I have often visited Matsuyama in my free time, and the best thing about it would have to be the beautiful Matsuyama castle sitting upon Mount Katsuyama in the middle of the city center of Ehime prefecture. This castle was built continuously since 1603 and is one of the twelve original castles in Japan that were built before the Edo era and is still intact till today.
As the castle is situated on a mountain, you can either hike your way up, or take the cable car to the top. I myself opted for the cable car, and was greeted by characters dressing up as samurais and girls wearing yukata along the way. A statue of Kato Yoshiaki, the first lord of Matsuyama Castle also stands proudly at the entrance of the cable car building, as if welcoming me, a mere wanderer into his compound.
The cable car was only a two-minute ride, so even if you decide to hike up, it shouldn’t be that far. The first thing I noticed would have to be the tall stone walls surrounding the castle. The walls are over ten meters high and have a concave curved surface which are said to be one of the defense features of the time. As the castle was a house to the feudal lords, one can only imagine that the defense must have been top notch if nothing else of course.
Another interesting feature of the castle were the gates. The first gate that I walked through to gain entry is known as the Doorless Gate (Tonanshi-mon). Although it has doors despite the given name, after careful inspection there were no visible markings of door hinges, and thus was assumed to be originally built without doors.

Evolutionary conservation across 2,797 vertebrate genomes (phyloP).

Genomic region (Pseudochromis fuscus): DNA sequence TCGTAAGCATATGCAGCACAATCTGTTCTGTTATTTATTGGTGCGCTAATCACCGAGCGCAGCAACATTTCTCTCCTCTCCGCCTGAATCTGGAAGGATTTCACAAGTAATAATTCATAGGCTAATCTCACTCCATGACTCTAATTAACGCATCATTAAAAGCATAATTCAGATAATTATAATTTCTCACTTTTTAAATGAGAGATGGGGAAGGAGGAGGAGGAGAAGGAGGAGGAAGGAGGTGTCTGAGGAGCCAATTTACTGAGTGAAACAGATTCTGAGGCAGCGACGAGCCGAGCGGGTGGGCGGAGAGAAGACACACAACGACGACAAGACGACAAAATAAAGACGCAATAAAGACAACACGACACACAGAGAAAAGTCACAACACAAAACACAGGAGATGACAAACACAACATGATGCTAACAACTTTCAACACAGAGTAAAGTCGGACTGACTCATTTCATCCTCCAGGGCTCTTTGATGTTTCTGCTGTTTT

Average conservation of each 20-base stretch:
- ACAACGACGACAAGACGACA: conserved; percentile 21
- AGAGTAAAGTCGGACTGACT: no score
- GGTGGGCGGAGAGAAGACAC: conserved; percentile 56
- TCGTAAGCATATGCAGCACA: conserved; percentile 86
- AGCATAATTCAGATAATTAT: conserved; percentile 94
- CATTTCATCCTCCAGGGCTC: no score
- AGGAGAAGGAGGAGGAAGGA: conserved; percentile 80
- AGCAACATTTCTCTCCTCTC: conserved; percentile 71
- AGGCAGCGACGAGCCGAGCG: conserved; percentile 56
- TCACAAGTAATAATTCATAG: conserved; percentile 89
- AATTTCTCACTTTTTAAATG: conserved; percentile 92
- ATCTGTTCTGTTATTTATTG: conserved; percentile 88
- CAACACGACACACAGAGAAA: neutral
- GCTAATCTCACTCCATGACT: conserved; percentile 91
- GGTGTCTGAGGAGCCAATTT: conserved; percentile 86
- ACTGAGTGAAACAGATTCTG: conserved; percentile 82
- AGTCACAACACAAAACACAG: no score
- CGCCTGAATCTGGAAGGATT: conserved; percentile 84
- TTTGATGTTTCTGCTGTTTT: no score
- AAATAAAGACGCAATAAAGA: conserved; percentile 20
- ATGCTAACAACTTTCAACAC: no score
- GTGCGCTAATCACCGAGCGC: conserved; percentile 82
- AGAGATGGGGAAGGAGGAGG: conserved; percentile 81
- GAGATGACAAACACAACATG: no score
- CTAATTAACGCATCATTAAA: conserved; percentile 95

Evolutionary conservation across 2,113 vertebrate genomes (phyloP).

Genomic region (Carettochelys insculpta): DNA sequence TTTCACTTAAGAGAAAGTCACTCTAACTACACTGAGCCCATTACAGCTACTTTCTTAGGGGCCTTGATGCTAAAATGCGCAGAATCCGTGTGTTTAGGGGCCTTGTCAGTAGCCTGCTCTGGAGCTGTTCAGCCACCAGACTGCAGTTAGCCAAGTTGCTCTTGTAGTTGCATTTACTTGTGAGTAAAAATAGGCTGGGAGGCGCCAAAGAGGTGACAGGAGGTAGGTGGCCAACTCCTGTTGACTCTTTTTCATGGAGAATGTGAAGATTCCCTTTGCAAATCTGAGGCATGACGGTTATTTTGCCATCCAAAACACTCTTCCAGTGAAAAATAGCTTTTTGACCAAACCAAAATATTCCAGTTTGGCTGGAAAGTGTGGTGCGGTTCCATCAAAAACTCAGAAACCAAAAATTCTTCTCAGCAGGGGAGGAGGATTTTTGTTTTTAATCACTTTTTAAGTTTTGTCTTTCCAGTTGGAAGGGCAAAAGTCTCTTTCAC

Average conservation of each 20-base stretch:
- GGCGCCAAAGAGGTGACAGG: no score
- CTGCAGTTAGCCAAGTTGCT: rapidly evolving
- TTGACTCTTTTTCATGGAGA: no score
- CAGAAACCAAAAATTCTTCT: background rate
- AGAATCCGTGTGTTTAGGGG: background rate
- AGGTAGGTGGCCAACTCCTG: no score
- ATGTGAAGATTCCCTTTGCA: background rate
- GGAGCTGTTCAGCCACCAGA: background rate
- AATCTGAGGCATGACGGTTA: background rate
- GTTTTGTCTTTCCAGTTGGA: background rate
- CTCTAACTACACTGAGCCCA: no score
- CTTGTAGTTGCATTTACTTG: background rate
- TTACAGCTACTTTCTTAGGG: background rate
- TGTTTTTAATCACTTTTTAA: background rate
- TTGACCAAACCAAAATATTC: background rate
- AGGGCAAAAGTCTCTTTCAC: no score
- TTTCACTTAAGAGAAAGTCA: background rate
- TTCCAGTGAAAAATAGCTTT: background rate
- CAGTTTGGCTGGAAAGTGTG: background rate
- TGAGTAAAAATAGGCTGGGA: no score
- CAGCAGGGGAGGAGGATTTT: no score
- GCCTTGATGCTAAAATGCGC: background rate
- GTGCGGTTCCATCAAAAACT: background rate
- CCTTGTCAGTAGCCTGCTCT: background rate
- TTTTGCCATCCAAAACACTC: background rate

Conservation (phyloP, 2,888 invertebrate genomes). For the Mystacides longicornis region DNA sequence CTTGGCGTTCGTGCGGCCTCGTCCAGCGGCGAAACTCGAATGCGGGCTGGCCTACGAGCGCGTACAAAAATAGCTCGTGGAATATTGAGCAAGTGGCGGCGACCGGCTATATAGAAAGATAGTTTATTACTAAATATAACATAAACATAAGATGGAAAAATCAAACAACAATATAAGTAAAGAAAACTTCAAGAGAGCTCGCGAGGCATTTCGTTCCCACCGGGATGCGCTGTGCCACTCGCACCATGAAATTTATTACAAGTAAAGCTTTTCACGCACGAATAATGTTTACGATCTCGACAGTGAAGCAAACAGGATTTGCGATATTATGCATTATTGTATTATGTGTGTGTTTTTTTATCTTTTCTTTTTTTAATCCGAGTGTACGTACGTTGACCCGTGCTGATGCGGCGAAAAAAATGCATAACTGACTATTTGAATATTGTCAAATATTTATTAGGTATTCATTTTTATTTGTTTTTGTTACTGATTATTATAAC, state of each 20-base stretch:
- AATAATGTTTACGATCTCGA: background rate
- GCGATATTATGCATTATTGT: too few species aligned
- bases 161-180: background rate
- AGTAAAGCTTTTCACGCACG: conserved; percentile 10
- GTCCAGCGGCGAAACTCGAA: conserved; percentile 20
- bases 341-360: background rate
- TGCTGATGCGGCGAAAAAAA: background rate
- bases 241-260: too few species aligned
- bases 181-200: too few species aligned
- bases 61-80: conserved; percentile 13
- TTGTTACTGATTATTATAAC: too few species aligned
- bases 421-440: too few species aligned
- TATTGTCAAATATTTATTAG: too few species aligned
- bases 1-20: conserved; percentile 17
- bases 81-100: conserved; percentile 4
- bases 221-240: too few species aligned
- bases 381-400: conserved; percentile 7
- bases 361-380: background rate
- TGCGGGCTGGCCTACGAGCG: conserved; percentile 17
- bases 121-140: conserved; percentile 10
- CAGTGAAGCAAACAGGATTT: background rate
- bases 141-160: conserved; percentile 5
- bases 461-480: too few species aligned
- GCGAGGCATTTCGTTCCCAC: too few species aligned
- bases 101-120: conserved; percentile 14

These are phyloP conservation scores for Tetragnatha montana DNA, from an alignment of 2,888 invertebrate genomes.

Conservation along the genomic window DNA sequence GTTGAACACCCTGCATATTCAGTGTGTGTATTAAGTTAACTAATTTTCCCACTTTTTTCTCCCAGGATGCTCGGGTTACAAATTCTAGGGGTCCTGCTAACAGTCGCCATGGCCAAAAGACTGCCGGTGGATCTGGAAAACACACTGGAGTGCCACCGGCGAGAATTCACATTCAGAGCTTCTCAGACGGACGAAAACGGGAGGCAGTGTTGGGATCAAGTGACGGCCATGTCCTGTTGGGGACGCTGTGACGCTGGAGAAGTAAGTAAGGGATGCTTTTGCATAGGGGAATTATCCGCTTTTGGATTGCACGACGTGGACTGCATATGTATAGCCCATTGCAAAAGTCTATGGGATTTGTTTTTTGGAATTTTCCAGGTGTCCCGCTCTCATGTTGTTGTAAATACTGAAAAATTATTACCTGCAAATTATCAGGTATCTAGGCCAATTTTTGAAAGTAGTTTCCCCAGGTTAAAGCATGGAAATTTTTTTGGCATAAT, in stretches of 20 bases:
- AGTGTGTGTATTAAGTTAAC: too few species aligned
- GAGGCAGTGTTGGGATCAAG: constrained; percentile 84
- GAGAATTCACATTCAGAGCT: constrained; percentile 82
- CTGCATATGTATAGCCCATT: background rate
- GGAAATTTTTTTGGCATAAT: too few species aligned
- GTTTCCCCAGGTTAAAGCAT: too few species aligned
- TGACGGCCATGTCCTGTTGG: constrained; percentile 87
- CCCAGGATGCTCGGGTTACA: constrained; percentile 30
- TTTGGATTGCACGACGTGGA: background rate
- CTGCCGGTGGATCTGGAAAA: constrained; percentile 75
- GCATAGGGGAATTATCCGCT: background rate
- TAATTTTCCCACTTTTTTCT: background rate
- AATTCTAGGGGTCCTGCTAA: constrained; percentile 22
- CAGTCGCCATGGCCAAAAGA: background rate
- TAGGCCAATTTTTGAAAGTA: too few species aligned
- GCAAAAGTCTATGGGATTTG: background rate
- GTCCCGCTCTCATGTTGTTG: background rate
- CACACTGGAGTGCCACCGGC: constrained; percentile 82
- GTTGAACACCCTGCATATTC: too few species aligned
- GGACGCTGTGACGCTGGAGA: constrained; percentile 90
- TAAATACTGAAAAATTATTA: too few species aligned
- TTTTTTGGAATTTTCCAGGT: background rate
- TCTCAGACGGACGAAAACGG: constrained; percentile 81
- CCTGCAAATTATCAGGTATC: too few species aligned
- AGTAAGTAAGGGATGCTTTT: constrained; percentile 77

The following gates, Tsuitsui-mon and Kakure-mon are the strongest point of defense of the castle before entering the main bailey. Small holes used by archers back in the days can be seen within the wooden structure, as well as hidden turrets for surprise attacks.
Finally, after passing through the defenses, I arrived at the courtyard of the castle! Of course Yoshiaki-kun, the castle mascot was happily waiving at me, but he was a bit busy taking pictures with other visitors as well.
The main bailey (Hon-maru) is the last and strongest defense structure of the castle. It is surrounded by more stone walls which stretch to a length of 300 meters. There are many gates located within and only one entrance and one exit, with turrets in strategic locations, making it nearly impossible for trespassers to escape. Fortunately, for only 510 Yen, visitors can safely enter without any worries of flying arrows (phew).
A museum with Matsuyama castle’s history can be found inside. The steps were steep, and I was able to see various historical items on display, ranging from different types of armors to weapons like spears and katanas. Visitors can even try on a samurai’s armor in one of the sections for free!
Finally after three flights of very steep steps, I ascend to the highest point of the castle, granting me a magnificent bird’s eye view of Matsuyama city. So this must be what it felt like to be a feudal lord back in day, sitting in this beautiful tower, watching over the people.
The breath taking sight was a great way to end my journey into the castle. Of course not before stopping by the restaurant in the castle grounds for a hearty lunch. After all I was only a wanderer, making her way through the beautiful land of the rising sun. So, if you too wish to relive the days of feudal lords, then perhaps a visit to Matsuyama Castle would be just the place for you are looking for.